I kept thinking this week about the scenario I mentioned a few days ago about slaves wanting to escape. It occurs to me that this metaphor works for many of the situations in our lives. What lessons can we draw from it?
My mind keeps going back to those plantation slaves a couple of centuries ago. There were many of them. There were few people guarding them. Why didn’t more of them escape? Or at least make serious attempts?
The answer I keep coming to disturbs me, because it condemns me for things I’ve done at various points in my own life — maybe even including the present — because it suggests that the reason is fear and a cowardly need to be certain. Escaping doesn’t come through fear or chasing certainty. It comes from exercising openness and faith. Most of us are naturally afraid of the uncertainty in the distance, so we cling to whatever kind of bondage we’ve gotten ourselves into.
There are a lot of things I’m not certain about. In fact, “I don’t know,” is something I say frequently — and I’m comfortable with that. I know that if I insist on certainty before I take a risk, I’m dooming myself to a kind of misery stuck with what I have. I say that because I’ve done it before.
I’ve stood at the precipice of a risk before and pulled back — multiple times — not because I was about to do something wrong, but because I was afraid. I wanted concrete certainty that’s not possible in this world. That need for certainty shuts down the ability to remain open and to take steps in faith.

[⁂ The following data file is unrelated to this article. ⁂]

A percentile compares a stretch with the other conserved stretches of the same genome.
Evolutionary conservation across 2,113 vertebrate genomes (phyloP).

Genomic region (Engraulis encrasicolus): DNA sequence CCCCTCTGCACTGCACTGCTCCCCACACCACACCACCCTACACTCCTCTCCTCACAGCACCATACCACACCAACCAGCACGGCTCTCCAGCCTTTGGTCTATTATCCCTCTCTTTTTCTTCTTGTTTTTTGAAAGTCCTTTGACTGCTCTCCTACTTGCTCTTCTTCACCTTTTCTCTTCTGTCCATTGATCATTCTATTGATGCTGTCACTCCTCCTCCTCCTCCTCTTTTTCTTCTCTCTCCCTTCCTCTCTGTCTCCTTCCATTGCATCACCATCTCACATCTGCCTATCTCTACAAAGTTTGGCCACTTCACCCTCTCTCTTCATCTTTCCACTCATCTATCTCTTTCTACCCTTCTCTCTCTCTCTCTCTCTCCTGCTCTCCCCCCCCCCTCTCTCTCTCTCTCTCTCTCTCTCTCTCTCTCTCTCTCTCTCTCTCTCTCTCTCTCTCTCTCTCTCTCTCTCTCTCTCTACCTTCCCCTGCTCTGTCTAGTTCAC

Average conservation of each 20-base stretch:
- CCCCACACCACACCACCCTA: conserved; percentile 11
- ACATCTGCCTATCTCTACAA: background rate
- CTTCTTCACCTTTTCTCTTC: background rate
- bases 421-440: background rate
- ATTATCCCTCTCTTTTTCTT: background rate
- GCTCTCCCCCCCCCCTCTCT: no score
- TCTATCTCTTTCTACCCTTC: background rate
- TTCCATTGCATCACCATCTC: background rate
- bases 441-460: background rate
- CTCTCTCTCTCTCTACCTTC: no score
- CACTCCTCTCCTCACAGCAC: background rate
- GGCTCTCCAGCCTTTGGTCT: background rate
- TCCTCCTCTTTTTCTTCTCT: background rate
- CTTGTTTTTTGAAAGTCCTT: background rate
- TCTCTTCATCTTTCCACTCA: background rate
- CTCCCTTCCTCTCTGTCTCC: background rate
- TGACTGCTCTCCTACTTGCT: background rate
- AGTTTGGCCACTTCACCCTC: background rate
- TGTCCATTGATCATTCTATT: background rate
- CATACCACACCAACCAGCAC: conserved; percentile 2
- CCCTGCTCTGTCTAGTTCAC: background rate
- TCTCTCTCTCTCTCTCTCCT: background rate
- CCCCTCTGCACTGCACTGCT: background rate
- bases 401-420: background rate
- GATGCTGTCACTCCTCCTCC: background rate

If I had followed the leading in my heart for my career, I would have made some different decisions over the last 10 years — and I would have started this website three years ago instead of three months ago. If I had followed the leading in my heart for my personal life, other things would be entirely different.
Faith and fear are opposites. If you’re afraid to take a chance on freeing yourself from the bondage that you’re in, you’re relying on your need for certainty, not on whatever faith you might profess. You can be enslaved to a government, to a job, to a habit, to a tradition or to almost anything else.
Things are different for me now. I’m not afraid. Well, sometimes that’s true. Sometimes fear of the unknown gets to me — and I start feeling a need to know things with certainty that I can’t know. It comforts me to know — as I set one uncertain foot after another into the unknown — that I’m not the only one who feels this, and it comforts me to know that the struggle with the need for certainty has been going on for thousands of years. In the Bible, Paul writes in 2 Corinthians 5:7 that we “walk by faith, not by sight,” showing that it was clearly something on the minds of the people he was writing to.
For those of us who are Christians, it should be easier to have faith and turn loose of the fear and the need for certainty, but it’s not always the case. We believe God gives faith to some of us as a gift, but I have to keep reminding myself that He’s being faithful to complete the work He started in me long ago.